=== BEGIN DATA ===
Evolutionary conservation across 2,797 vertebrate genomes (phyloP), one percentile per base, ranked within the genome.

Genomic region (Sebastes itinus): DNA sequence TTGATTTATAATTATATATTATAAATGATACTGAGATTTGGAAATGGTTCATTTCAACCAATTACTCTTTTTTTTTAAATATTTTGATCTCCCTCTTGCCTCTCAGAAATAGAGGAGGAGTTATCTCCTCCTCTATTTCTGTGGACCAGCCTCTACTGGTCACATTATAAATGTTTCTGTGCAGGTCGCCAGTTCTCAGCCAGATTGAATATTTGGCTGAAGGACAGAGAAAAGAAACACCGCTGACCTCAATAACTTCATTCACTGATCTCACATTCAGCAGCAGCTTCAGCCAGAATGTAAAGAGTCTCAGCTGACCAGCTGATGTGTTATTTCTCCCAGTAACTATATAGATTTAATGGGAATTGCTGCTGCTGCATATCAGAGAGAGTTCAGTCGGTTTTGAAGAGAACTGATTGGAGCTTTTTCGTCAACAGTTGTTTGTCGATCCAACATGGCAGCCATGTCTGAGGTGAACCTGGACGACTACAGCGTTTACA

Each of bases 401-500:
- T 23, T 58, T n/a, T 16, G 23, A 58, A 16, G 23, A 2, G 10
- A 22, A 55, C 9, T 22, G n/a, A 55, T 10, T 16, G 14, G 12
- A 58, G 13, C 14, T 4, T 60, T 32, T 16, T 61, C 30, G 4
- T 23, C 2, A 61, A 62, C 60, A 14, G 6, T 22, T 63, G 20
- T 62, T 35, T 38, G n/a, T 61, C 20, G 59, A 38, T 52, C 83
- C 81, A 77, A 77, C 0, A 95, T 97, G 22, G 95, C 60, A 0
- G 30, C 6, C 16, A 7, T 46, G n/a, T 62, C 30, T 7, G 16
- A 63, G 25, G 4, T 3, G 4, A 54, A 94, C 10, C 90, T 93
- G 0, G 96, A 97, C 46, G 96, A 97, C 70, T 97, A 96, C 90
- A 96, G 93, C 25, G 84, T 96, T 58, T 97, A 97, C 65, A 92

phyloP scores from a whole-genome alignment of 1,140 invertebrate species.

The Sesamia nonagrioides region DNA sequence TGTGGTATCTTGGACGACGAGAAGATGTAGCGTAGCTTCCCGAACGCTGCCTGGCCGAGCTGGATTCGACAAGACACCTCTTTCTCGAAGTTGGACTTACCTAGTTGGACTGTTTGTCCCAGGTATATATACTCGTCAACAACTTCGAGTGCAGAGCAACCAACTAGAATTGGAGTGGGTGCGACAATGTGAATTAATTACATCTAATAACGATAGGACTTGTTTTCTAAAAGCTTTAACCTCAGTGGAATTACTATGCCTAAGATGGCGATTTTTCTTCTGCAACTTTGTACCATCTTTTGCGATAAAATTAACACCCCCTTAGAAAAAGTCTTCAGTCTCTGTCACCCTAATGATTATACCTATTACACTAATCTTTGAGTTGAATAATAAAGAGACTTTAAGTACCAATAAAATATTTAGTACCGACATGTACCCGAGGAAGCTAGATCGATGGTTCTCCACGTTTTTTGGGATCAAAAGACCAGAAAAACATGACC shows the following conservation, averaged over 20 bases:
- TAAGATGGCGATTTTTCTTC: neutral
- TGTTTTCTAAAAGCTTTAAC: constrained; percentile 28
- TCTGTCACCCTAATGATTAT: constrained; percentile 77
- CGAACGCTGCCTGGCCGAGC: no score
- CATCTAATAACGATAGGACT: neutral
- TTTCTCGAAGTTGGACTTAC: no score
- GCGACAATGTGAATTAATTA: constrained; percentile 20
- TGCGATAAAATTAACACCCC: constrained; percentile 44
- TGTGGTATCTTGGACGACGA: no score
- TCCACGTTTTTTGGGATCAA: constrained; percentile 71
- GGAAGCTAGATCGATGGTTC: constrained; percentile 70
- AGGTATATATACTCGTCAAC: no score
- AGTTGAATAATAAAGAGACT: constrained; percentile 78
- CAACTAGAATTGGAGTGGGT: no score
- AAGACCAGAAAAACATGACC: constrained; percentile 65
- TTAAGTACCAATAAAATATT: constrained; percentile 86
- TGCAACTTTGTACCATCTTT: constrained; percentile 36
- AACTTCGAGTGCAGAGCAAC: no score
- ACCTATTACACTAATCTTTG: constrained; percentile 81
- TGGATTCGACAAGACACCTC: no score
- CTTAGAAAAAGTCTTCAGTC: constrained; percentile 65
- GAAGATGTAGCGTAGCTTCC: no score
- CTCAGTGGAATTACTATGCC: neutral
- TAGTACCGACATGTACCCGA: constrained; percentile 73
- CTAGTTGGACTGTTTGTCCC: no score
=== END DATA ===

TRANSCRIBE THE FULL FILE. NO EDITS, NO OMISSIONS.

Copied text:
Evolutionary conservation across 2,797 vertebrate genomes (phyloP), one percentile per base, ranked within the genome.

Genomic region (Sebastes itinus): DNA sequence TTGATTTATAATTATATATTATAAATGATACTGAGATTTGGAAATGGTTCATTTCAACCAATTACTCTTTTTTTTTAAATATTTTGATCTCCCTCTTGCCTCTCAGAAATAGAGGAGGAGTTATCTCCTCCTCTATTTCTGTGGACCAGCCTCTACTGGTCACATTATAAATGTTTCTGTGCAGGTCGCCAGTTCTCAGCCAGATTGAATATTTGGCTGAAGGACAGAGAAAAGAAACACCGCTGACCTCAATAACTTCATTCACTGATCTCACATTCAGCAGCAGCTTCAGCCAGAATGTAAAGAGTCTCAGCTGACCAGCTGATGTGTTATTTCTCCCAGTAACTATATAGATTTAATGGGAATTGCTGCTGCTGCATATCAGAGAGAGTTCAGTCGGTTTTGAAGAGAACTGATTGGAGCTTTTTCGTCAACAGTTGTTTGTCGATCCAACATGGCAGCCATGTCTGAGGTGAACCTGGACGACTACAGCGTTTACA

Each of bases 401-500:
- T 23, T 58, T n/a, T 16, G 23, A 58, A 16, G 23, A 2, G 10
- A 22, A 55, C 9, T 22, G n/a, A 55, T 10, T 16, G 14, G 12
- A 58, G 13, C 14, T 4, T 60, T 32, T 16, T 61, C 30, G 4
- T 23, C 2, A 61, A 62, C 60, A 14, G 6, T 22, T 63, G 20
- T 62, T 35, T 38, G n/a, T 61, C 20, G 59, A 38, T 52, C 83
- C 81, A 77, A 77, C 0, A 95, T 97, G 22, G 95, C 60, A 0
- G 30, C 6, C 16, A 7, T 46, G n/a, T 62, C 30, T 7, G 16
- A 63, G 25, G 4, T 3, G 4, A 54, A 94, C 10, C 90, T 93
- G 0, G 96, A 97, C 46, G 96, A 97, C 70, T 97, A 96, C 90
- A 96, G 93, C 25, G 84, T 96, T 58, T 97, A 97, C 65, A 92

phyloP scores from a whole-genome alignment of 1,140 invertebrate species.

The Sesamia nonagrioides region DNA sequence TGTGGTATCTTGGACGACGAGAAGATGTAGCGTAGCTTCCCGAACGCTGCCTGGCCGAGCTGGATTCGACAAGACACCTCTTTCTCGAAGTTGGACTTACCTAGTTGGACTGTTTGTCCCAGGTATATATACTCGTCAACAACTTCGAGTGCAGAGCAACCAACTAGAATTGGAGTGGGTGCGACAATGTGAATTAATTACATCTAATAACGATAGGACTTGTTTTCTAAAAGCTTTAACCTCAGTGGAATTACTATGCCTAAGATGGCGATTTTTCTTCTGCAACTTTGTACCATCTTTTGCGATAAAATTAACACCCCCTTAGAAAAAGTCTTCAGTCTCTGTCACCCTAATGATTATACCTATTACACTAATCTTTGAGTTGAATAATAAAGAGACTTTAAGTACCAATAAAATATTTAGTACCGACATGTACCCGAGGAAGCTAGATCGATGGTTCTCCACGTTTTTTGGGATCAAAAGACCAGAAAAACATGACC shows the following conservation, averaged over 20 bases:
- TAAGATGGCGATTTTTCTTC: neutral
- TGTTTTCTAAAAGCTTTAAC: constrained; percentile 28
- TCTGTCACCCTAATGATTAT: constrained; percentile 77
- CGAACGCTGCCTGGCCGAGC: no score
- CATCTAATAACGATAGGACT: neutral
- TTTCTCGAAGTTGGACTTAC: no score
- GCGACAATGTGAATTAATTA: constrained; percentile 20
- TGCGATAAAATTAACACCCC: constrained; percentile 44
- TGTGGTATCTTGGACGACGA: no score
- TCCACGTTTTTTGGGATCAA: constrained; percentile 71
- GGAAGCTAGATCGATGGTTC: constrained; percentile 70
- AGGTATATATACTCGTCAAC: no score
- AGTTGAATAATAAAGAGACT: constrained; percentile 78
- CAACTAGAATTGGAGTGGGT: no score
- AAGACCAGAAAAACATGACC: constrained; percentile 65
- TTAAGTACCAATAAAATATT: constrained; percentile 86
- TGCAACTTTGTACCATCTTT: constrained; percentile 36
- AACTTCGAGTGCAGAGCAAC: no score
- ACCTATTACACTAATCTTTG: constrained; percentile 81
- TGGATTCGACAAGACACCTC: no score
- CTTAGAAAAAGTCTTCAGTC: constrained; percentile 65
- GAAGATGTAGCGTAGCTTCC: no score
- CTCAGTGGAATTACTATGCC: neutral
- TAGTACCGACATGTACCCGA: constrained; percentile 73
- CTAGTTGGACTGTTTGTCCC: no score